Both Mrs. Frugal Hackers and I are ardent vegetarians and have been so since birth. As such, we don't really know what we're missing out on with regards to meat and seafood, and we don't intend to find out :) Meat and seafood are rather expensive commodities compared to basic vegetarian staples such as veggies, fruits, rice, quinoa, beans, and lentils, so we're glad they're out of our budget automatically.
If you'd like to learn why we've remained vegetarians all our life, take a stab at this Netflix documentary Cowspiracy. If you have the appetite for something more gruesome, check out some disturbing videos of how animals are being mis-treated inside large-scale farms (Warning: this video is quite disturbing).
Being vegetarian is one thing, but how do we double down on this diet from a life hacking perspective? As of the beginning of 2017, both Mrs. FH and myself have made a commitment to not just eating vegetarian, but also to being able to eat absolutely anything vegetarian. No more being picky about this thing or that thing. No more making food choices based on what's tasty and what's not.
Why did we decide to make this one of our life goals?
1. It's healthier for you
Providing a wide variety of nutrients to your body is healthier for you. When you're a picky eater, you tend to get the same set of narrow nutrients over and over. To be truly healthy, you want to be able to eat any non-toxic plant or plant byproduct, tasty or not. You want your plate to look as colorful and as random as possible. It tastes better too when it's a random mish-mash of several delicious and nutritious ingredients. Getting all the nutrients your body needs also help you avoid falling randomly sick.
2. It's more frugal
Not being picky about food is more frugal because you can eat just about any kind of or any brand of food, dairy, or frozen/packaged stuff. For instance, you can switch to private-label stuff which allows you to not pay for branded-label marketing. You can also eat what's actually in season and what grows locally which tends to be cheaper. Local stuff also tends to be fresher and free of preservatives. More importantly, you get to shop for all your food at your local farmer's market which tends to be cheaper since they typically cut out the middle men - the distributors and suppliers.
3. You learn to adjust with what's available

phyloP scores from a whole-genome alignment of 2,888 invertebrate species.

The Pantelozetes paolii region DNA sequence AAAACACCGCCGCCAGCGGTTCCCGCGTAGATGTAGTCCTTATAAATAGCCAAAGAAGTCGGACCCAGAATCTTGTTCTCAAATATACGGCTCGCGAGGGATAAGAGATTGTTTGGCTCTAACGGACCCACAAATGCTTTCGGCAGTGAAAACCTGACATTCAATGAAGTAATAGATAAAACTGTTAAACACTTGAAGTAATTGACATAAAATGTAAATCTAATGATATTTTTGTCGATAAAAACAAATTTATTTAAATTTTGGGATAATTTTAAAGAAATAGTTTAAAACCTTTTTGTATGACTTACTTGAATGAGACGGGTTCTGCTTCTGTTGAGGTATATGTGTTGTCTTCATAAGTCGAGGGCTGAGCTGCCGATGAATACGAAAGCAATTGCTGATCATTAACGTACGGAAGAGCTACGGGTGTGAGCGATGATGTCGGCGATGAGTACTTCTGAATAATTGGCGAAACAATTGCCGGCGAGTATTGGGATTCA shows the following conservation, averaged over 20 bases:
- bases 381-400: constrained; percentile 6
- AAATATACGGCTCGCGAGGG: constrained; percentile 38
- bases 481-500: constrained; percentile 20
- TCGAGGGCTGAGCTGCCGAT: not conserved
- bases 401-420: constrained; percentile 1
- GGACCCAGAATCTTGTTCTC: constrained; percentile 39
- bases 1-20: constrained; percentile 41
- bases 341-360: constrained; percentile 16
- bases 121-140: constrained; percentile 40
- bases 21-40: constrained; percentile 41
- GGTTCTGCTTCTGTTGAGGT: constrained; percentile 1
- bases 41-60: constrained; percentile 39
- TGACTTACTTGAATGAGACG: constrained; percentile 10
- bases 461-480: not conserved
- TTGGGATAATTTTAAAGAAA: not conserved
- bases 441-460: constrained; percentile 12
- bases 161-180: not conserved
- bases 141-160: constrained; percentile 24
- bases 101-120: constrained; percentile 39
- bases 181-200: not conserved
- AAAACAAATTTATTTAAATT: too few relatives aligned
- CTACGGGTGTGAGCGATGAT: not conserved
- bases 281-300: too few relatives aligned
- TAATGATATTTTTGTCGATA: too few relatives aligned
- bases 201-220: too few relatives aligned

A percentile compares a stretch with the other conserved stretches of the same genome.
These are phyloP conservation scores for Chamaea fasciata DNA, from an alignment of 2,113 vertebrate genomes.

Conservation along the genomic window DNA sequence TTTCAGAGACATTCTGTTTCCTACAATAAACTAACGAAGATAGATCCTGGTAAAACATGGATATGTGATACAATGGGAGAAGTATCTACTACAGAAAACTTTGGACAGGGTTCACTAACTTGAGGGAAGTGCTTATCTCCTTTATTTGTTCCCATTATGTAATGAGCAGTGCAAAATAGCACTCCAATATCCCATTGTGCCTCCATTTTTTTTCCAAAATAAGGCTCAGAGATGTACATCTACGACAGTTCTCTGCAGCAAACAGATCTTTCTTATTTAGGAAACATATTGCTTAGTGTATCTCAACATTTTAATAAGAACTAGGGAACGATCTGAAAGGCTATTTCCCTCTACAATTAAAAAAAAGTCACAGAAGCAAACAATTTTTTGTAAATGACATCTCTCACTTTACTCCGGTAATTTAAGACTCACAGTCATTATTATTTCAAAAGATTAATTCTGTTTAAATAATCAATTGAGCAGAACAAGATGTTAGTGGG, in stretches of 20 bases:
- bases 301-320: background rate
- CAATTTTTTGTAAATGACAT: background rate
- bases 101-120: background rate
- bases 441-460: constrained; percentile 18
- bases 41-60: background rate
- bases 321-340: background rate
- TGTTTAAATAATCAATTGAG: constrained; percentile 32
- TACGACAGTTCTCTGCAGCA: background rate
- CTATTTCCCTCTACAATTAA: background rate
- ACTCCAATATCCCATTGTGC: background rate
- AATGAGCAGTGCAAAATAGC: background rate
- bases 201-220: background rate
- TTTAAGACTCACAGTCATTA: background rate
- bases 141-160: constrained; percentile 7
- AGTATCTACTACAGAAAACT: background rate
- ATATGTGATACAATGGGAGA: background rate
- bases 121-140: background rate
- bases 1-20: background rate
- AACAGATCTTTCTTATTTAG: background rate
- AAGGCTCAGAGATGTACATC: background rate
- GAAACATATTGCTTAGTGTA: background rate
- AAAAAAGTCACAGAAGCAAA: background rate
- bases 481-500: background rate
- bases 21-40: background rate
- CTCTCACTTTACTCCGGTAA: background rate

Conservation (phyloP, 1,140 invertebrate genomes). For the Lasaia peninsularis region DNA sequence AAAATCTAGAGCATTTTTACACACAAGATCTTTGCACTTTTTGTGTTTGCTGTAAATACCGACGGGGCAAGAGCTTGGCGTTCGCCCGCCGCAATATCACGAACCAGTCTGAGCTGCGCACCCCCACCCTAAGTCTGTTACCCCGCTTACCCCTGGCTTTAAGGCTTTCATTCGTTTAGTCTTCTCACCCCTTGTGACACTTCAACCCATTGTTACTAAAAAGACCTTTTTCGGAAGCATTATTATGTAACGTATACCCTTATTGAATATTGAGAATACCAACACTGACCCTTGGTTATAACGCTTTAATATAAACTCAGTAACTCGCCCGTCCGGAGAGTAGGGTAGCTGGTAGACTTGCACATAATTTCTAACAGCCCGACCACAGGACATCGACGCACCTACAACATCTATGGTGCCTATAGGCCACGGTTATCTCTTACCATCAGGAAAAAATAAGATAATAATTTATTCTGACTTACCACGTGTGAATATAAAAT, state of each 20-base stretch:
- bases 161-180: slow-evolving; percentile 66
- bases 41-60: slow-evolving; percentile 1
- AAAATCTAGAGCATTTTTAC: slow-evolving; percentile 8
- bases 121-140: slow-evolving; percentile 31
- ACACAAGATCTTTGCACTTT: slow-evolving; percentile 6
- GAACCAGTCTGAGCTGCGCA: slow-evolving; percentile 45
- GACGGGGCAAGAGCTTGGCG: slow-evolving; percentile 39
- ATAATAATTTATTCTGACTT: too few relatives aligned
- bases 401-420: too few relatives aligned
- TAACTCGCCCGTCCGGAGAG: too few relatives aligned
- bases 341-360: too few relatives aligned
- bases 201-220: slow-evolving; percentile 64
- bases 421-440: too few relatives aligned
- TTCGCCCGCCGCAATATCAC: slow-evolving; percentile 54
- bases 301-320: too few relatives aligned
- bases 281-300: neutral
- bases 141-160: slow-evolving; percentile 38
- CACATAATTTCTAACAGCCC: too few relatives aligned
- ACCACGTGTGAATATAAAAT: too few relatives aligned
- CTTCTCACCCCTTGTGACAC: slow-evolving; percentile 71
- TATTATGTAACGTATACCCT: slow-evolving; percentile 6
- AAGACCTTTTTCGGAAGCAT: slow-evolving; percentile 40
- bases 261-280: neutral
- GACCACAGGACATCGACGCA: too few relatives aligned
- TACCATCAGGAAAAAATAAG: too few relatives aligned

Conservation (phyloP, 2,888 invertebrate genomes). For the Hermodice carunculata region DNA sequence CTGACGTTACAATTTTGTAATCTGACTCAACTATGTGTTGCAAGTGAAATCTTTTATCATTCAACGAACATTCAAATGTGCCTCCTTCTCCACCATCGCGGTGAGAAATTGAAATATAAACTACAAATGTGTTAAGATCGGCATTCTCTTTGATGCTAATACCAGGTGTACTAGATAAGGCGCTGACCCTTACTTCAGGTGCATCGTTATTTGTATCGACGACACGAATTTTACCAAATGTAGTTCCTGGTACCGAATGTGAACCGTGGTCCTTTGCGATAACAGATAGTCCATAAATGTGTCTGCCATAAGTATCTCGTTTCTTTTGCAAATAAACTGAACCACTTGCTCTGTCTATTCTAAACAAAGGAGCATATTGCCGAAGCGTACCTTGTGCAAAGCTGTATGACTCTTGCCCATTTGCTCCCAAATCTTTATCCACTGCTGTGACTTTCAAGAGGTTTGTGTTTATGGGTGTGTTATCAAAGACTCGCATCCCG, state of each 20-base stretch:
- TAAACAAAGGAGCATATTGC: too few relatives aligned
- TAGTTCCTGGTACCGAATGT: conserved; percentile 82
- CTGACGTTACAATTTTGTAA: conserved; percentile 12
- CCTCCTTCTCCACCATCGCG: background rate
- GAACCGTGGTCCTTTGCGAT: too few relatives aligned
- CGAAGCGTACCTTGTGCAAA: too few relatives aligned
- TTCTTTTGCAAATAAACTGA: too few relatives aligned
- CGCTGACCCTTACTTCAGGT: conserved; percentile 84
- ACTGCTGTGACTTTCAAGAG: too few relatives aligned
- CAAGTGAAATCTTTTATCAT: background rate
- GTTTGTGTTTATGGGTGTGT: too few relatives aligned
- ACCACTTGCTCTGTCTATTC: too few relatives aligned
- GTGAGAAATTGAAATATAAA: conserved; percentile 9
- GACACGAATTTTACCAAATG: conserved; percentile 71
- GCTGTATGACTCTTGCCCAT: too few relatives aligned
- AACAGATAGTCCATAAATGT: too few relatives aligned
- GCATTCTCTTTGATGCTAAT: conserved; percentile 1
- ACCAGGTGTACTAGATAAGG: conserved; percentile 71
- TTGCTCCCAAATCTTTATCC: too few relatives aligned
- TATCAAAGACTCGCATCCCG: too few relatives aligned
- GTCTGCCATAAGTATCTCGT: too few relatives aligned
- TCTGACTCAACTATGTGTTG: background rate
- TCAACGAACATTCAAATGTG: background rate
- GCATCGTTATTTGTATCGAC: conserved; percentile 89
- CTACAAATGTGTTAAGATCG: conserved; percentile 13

There's no more I MUST have this and I MUST have that, you just eat whatever's available in your neighborhood grocery store. We no longer have to drive 10 miles to visit a far away Whole Foods just to acquire some fancy food products that we can't live without. Not that we were doing that before, but I do know people who do that sort of thing on a regular basis.
We've also become less picky about pairings. No more "This thing MUST go with this other thing" business. We now go with "eat whatever with whatever" since everything is food at the end of the day. There are no real rules of what can be eaten with what, and what can't be.
We're hoping that this benefit will come handy when we travel where our food choices are more restricted, but more importantly, if we were to ever move between cities/countries/continents. We want to be able to adjust quickly and adapt to whatever the prevailing local food and diet scene there is over there.
4. You become a less pickier person in general
People tend to be the pickiest when it comes to food. By taming your pickiness with food, you can automatically tame your pickiness in virtually every other domain as well. I've learned to become less picky with my clothes, with my shoes, and even with the air I breathe.
5. You learn to tame your tongue
Some people won't eat certain vegetables or fruits supposedly because of their bad taste. That's a ridiculous reason to not eat something nutritious. Fruits and veggies are some of the best, most nutritious, and healthiest food items to put in your body. Even bad tasting fruits and veggies taste pretty good after eating them a few times and acquiring a taste for them. But you won't ever get there unless you let yourself try them at least a couple of times.
By setting a goal of being able to eat anything vegetarian this year and forever, we've learnt to enjoy all tastes and flavors provided to us by our planet. We feel our palate has expanded tremendously as a result. At the end of the day, we're careful about what we put in our bodies, but food isn't the primary reason for living, so it just doesn't make any sense to be picky about it.
If you'd like to try this mental challenge at home, try eating watermelon dipped in guacamole. If that was easy, try adding some hot sauce to it. Next, try eating watermelon with hummus. If these are all too easy, try eating the skin of an orange or a lemon. Can you do it? Can you break your mental model of what should be eaten with what, and what shouldn't?
Tame your tongue, and take control of your body! Food is meant for your body, not your mouth. Focus instead on the contents of what you eat, more than the taste of it because you know, substance over form. I used to loathe eating eggplant, asparagus and celery at one point in my life, but not anymore. Now I love them. Now, no veggie is out of bounds; no fruit too foreign, including the crazy stuff like durian.
At the end of the day, why should my petty tongue dictate what I can and cannot eat, when my mind is and should be the ultimate arbiter?
Happy food hacking!